Whether you love it or hate it, Valentine’s Day is upon us once again. And with it, comes another opportunity to flex our creative muscles on a sweet promotional video.
In this post, we’ll go over our process and share behind-the-scenes photos and video from our brand new cupcake shoot.
Presenting: The Most Amazing Cupcake
Last year for Valentine’s Day, we created a fun film featuring cupcakes. Instead of finding a new theme, we thought it would be more fun to turn last year’s theme up to eleven. This year, we brought in an expert to take our Valentine’s Day cupcake film to a whole new level.
We partnered with Julie Horowitz, owner of Shweetums, a custom cake project here in New York City. She’s definitely a cake guru, making creations you’d never believe were made of sugar.
Shweetums is a project by Julie Horowitz, owner of Ducks Eatery and former Harry & Ida’s in NYC. Julie is primarily self-taught and has always found a sense of calm and fulfillment in working with her hands. After a traumatic childhood incident involving a spastic elbow and an upside down chocolate birthday cake, Julie has gravitated towards cake as a medium to achieve a long sought after self-reprieve.
After discussing with Julie, we decided to run with the idea that bigger is better. Who wouldn’t want a giant cupcake, right? See the photo below for scale.
With the idea in place, we got to work. For this project, we wanted to do a mix of stop motion animation and slow-motion vignettes. If you’re unfamiliar with stop motion animation, here is a quick overview.
“Stop motion animation is a specific type of animated video where the action taking place is filmed one frame at a time. Typically, it’s done with inanimate objects to bring them to life in unexpected ways.”
For a full overview of stop motion, check out our blog post, “Stop Motion Animation Secrets.”
The main reason we wanted to use stop motion is because it is an excellent tool to document the creation of something over time. We figured capturing Julie crafting a giant cupcake each step of the way would look remarkable on screen. We were long-time fans of her work and, honestly, we were just curious to see how it’s done!
For our studio setup, we kept it simple. We did a one-camera shoot utilizing our Sony FS7 with a Fujinon 18-55 cine zoom lens. To light the cupcake, we used two lights diffused to keep them soft, and far enough apart to give the cake a good shape. We kept our composition wide to give us the flexibility to make the video in both 16:9 and 1:1 aspect ratios, in order to accommodate social media and vertical formats. The last step was to secure the camera in one spot. One of the most important parts of stop motion animation is consistency, so we used sandbags to secure the camera in place so it wouldn’t move.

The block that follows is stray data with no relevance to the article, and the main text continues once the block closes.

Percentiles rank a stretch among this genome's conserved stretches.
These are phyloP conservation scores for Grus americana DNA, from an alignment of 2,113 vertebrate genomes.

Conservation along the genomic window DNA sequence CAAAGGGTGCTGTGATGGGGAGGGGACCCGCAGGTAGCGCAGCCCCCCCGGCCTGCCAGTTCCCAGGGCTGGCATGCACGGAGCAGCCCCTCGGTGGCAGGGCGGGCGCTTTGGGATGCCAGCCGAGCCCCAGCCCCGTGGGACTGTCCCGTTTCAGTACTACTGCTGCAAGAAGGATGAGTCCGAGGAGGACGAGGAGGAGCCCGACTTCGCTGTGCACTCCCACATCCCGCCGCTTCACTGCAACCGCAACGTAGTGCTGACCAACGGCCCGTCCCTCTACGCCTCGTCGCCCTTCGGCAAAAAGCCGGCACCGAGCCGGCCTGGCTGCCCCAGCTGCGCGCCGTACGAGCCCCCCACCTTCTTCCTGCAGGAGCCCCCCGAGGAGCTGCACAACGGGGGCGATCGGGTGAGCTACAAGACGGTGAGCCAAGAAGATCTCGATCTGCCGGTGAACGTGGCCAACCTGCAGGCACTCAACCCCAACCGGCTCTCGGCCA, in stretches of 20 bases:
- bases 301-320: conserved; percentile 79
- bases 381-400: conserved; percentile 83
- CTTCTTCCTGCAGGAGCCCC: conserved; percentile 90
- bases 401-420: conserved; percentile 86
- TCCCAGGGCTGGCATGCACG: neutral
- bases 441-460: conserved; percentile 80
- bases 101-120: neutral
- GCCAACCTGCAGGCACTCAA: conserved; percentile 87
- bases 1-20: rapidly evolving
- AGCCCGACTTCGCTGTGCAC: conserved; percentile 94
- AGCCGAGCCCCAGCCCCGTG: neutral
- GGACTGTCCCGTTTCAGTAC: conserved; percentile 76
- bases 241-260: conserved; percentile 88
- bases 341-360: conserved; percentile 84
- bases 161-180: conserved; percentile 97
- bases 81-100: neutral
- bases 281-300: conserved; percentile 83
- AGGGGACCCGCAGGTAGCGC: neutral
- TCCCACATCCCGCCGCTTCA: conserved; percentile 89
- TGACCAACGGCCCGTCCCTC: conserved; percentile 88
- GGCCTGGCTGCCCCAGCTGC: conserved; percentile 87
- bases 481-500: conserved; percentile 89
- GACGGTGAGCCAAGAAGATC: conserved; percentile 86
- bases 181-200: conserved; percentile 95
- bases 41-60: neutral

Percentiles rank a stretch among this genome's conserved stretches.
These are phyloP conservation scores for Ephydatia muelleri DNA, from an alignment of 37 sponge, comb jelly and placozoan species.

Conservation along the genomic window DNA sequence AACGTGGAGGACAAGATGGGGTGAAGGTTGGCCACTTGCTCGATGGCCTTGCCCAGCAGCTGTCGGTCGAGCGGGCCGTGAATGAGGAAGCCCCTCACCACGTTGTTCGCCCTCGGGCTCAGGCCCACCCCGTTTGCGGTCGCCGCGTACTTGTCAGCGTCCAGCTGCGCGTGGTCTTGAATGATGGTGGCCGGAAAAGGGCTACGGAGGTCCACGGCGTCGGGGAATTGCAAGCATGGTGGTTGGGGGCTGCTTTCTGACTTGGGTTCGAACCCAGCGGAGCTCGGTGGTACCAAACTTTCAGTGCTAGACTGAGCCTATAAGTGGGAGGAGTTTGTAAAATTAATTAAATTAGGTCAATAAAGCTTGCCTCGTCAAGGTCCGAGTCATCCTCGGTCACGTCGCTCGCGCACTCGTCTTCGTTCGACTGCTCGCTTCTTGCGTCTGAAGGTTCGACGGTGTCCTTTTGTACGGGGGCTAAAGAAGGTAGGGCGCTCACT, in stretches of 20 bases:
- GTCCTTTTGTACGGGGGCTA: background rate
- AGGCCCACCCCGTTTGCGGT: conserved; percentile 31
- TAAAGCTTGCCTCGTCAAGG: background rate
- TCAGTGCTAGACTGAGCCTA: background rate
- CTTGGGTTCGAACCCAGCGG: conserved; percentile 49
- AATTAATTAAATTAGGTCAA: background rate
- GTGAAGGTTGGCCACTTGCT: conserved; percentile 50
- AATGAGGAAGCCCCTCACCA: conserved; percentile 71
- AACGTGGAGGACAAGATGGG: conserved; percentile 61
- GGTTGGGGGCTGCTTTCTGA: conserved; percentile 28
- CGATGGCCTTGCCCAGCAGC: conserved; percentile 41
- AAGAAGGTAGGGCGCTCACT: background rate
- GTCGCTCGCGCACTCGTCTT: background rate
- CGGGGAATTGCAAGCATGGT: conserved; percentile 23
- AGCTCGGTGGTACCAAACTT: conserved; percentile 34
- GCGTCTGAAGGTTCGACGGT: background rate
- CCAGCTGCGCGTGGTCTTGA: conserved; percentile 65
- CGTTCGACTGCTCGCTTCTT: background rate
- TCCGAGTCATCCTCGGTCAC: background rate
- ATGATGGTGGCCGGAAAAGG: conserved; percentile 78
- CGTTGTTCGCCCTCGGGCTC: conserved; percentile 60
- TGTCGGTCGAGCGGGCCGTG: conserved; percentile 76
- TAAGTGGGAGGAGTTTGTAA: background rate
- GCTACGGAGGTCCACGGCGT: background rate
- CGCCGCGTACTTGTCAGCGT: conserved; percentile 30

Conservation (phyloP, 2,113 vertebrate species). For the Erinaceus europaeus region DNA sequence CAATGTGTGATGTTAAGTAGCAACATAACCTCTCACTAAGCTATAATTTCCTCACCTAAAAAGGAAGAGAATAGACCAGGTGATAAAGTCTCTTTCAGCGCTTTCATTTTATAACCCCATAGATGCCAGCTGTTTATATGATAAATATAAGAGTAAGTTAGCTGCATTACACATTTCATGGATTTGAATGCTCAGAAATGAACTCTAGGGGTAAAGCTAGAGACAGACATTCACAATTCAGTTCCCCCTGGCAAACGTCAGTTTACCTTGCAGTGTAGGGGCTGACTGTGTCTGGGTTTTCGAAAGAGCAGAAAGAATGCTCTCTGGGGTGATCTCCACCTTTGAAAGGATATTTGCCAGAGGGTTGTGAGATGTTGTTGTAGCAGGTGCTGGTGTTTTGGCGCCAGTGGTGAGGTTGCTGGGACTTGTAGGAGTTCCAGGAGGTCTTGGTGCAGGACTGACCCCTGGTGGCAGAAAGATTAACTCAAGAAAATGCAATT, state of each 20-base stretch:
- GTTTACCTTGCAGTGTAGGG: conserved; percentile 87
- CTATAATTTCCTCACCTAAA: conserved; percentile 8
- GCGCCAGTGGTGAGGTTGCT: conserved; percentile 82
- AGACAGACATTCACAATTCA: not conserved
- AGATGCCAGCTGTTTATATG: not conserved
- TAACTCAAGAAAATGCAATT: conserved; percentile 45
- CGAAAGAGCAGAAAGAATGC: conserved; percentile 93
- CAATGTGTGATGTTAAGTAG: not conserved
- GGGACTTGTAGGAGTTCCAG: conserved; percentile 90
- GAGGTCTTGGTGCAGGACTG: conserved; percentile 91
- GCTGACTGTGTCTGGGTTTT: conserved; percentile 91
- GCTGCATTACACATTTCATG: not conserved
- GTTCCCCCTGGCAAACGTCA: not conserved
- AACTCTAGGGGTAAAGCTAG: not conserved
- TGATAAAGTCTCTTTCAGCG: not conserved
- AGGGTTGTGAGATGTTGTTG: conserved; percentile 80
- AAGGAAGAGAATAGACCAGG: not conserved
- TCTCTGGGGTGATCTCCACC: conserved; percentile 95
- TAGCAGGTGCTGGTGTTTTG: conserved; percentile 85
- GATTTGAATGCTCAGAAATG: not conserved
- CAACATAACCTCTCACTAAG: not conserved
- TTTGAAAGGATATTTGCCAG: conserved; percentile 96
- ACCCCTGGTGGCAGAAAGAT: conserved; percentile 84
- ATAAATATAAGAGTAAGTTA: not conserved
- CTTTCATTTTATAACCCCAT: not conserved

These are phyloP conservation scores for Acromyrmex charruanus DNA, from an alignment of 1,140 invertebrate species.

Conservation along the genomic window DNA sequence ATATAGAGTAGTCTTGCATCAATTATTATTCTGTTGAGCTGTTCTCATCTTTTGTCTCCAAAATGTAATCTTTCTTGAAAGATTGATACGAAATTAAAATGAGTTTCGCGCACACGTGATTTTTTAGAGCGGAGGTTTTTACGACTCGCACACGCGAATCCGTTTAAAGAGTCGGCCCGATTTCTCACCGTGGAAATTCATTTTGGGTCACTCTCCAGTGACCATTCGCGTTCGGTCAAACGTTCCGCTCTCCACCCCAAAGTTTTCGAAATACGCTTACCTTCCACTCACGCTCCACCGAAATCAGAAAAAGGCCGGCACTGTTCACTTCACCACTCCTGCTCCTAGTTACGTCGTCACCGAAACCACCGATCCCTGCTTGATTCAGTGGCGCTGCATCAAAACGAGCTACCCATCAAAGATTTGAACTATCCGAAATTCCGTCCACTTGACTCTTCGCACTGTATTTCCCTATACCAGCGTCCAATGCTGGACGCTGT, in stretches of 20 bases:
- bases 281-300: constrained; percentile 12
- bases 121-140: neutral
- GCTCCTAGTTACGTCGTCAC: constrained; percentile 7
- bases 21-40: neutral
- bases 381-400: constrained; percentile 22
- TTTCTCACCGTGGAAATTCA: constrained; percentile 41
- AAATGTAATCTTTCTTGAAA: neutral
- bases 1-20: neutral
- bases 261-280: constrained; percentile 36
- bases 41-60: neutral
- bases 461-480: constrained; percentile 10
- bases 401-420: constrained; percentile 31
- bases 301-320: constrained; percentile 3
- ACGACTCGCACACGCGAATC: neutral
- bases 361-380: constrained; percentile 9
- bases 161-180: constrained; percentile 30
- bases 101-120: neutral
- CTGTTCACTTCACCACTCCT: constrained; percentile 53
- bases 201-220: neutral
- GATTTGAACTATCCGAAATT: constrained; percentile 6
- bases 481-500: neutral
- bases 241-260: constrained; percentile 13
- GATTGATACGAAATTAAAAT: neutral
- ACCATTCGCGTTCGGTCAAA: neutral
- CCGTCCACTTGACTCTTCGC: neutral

For the stop-motion filming, all we had to do was to start and stop the camera, and the rest was done in post-production. You can also do stop motion with a still photo camera (and that’s usually our preference) but by using a video camera, we were able to roll on some of the process, too. This gave us a lot of useable footage of the process and of outtakes. We also kept our close-up shots pretty straightforward. By focusing on the parts of the process that involved motion (icing the cake, smoothing out the fondant, or adding the last accent heart) those shots help keep the audience engaged (and hopefully make them hungry).
We love projects like this because we can create a variety of assets from one single shoot. Apart from the main video, we also produce a ton of images, video clips, and behind-the-scenes footage. Every video you make can provide your team with multiple assets that can be used over time. For more on this, check out our post “How to Make Multiple Marketing Assets From a Single Video.”
An added bonus to incorporating food into your marketing videos is getting to eat your project afterwards. Check out the extended cut of our video and let us know what you think about our process in the comments below.